As someone too young to have understood the Vietnam War when it happened, I found this an engaging introduction to the history and culture of Vietnam. At first I was annoyed that author Camilla Gibb assumed I knew the basic geography of the country (such as where Hanoi and Saigon were), but that shortcoming was easily rectified on the internet. I also reviewed the major events in the country's history, which oriented me to the political climate during the different periods in the book.

After
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Karen Butler
Jun 16, 2012 rated it really liked it
How does a person who is not a native of Vietnam write so realistically about a nation, the way Amy Tan writes about China? I had to check the author bio to make sure I was not mistaken in thinking she was not from Vietnam. This is truly clever writing. The only thing that irked me slightly is the adulation and idolisation old man Hu'ung receives, even though he spurns the love of his life at an early age and in so doing makes her life a misery. This is depicted as principled behaviour but is it ...more
BookSweetie
Feb 04, 2013 rated it really liked it


This is not an American soldier war story. The awkwardly titled Beauty of Humanity Movement by Camilla Gibb is a novel that illumines Vietnamese social-cultural history and is set (mostly) in Hanoi featuring mostly Vietnamese characters.

I will never forget Old Man Hung who gives the novel its heart and one of literature's most vivid fictional characters.

Camilla Gibb recommends UNDERSTANDING VIETNAM by Neil Jamieson (1993) for readers interested in learning more about the history of Vietnam.
Ramona
Mar 08, 2013 rated it liked it
I liked this book. It is set in present day Vietnam and touches on the history and conflict between the North and South.

The plot is about people living a difficult life in poverty. However they live with integrity and create a community of people that they can count on and who help each other. It is heartwarming to read about.

The book is intertwined with scenes, scents and foods of Hanoi. It brought me to a world that I was not that familiar with and really felt like I was there.
It is
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☕Laura
Sep 19, 2014 rated it really liked it  ·  review of another edition
Shelves: world-view
I really enjoyed this book. Although written by a non-Vietnamese author, it had an authentic feel, with welcome insight into the culture and history of Vietnam, a country I have not read much about. I was also very fond of the characters and wanted a happy ending for all of them. For someone who leans towards darker stories, there was a refreshing sweetness to this book without it feeling hokey. I'm so glad I chose to read this.
Amber
Dec 07, 2014 rated it really liked it
I really enjoyed this story about Old Man Hung and his pho! I don't know much about Vietnam or its history so this book was very eye opening and interesting. I almost felt like I was in Vietnam when reading it and it has made me add the country to my travel wish list.
Julia
Feb 11, 2015 rated it it was amazing
An educational delight. Must have a bowl of pho for breakfast now.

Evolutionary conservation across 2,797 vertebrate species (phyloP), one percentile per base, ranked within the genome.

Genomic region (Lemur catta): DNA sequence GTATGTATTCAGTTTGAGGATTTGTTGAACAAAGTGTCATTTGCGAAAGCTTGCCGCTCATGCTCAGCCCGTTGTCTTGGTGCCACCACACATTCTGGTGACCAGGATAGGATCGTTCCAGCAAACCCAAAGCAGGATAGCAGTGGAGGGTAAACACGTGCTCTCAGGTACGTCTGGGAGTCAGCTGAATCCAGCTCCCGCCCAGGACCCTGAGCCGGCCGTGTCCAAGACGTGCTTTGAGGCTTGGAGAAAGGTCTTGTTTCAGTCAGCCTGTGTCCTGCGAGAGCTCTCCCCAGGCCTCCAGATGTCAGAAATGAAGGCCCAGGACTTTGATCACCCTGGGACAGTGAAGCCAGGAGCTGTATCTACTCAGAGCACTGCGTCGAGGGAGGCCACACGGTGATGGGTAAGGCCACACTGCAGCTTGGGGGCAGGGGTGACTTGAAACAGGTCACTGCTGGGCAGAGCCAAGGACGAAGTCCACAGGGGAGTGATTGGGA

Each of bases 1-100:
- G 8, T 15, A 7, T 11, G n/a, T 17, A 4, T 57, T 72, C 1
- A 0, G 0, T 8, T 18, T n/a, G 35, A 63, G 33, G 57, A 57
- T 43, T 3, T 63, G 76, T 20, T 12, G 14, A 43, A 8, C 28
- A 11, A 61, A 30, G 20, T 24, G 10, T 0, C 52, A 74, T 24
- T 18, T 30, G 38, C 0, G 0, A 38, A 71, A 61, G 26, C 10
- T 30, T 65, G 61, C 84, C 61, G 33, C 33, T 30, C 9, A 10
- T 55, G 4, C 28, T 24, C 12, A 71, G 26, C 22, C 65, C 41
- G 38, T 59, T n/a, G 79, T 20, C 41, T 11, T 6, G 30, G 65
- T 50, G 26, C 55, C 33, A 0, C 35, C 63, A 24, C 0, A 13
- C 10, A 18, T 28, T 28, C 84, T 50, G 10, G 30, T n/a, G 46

Diana Suddreth
Jan 06, 2020 rated it really liked it
I love a book that brings the reader to greater appreciation of another culture through character, story, and beautiful writing. The Beauty of Humanity Movement is such a treat! I picked up the book to gain some understanding of modern day Vietnam before travel and loved the way the characters were treated with such respect as they battled their challenges in Hanoi. The three main characters, a pho seller, a art curator, and a tour operator, were all so likeable that I looked forward to spending ...more
Gayle Tennant
Mar 30, 2018 rated it really liked it
I was enthralled with Camilla's writing once again. She really knows how to "place" us right into people's mind-sets and in their country. In this case it being Vietnam. I'm not surprised as she did the same thing with "Sweetness In My Belly" she wrote about Ethiopia. I could identify with the characters even though they live a very different life then I do. I highly recommend this book for anyone wanting to truly understand Vietnam today.
Claire Brear
I love reading this historical type of novel, it feels like a window into a certain period in history where you get to read a beautiful story, and learn a whole lot. A lot about pho. (I really shouldn't be writing reviews.) I enjoyed the book, was freshly depressed by the effects of communism on nations and the creative spirit, and found the relationships between the various characters and families beautifully and delicately portrayed.
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Play Book Tag: The Beauty of Humanity Movement / Camilla Gibb - 4**** 1 15 Jun 05, 2018 09:15AM  
What a wonderful book 1 9 Apr 07, 2014 11:33AM  

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From the author's web site:

"Camilla Gibb, born in 1968, is the author of three novels, Mouthing the Words, The Petty Details of So-and-so's Life and Sweetness in the Belly, as well as numerous short stories, articles and reviews.

She was the winner of the Trillium Book Award in 2006, a Scotiabank Giller Prize short list nominee in 2005, winner of the City of Toronto Book Award in 2000 and the
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“In tourism college they were taught that American notions of what constitutes a personal question are quite different from their own. Tư has learned this the hard way, through responses to questions like: And what do they pay you to be a pharmaceutical representative with GlaxoSmithKline, Mr. Clark? Is this lady your wife or your daughter? Do they have the death penalty in your state of Texas? Why are the insides of your ears so hairy?” 1 likes
“The history of Vietnam lies in this bowl, for it is in Hanoi, the Vietnamese heart, that phở was born, a combination of the rice noodles that predominated after a thousand years of Chinese occupation and the taste for beef the Vietnamese acquired under the French, who turned their cows away from ploughs and into bifteck and pot-au-feu. The name of their national soup is pronounced like this French word for fire...” 1 likes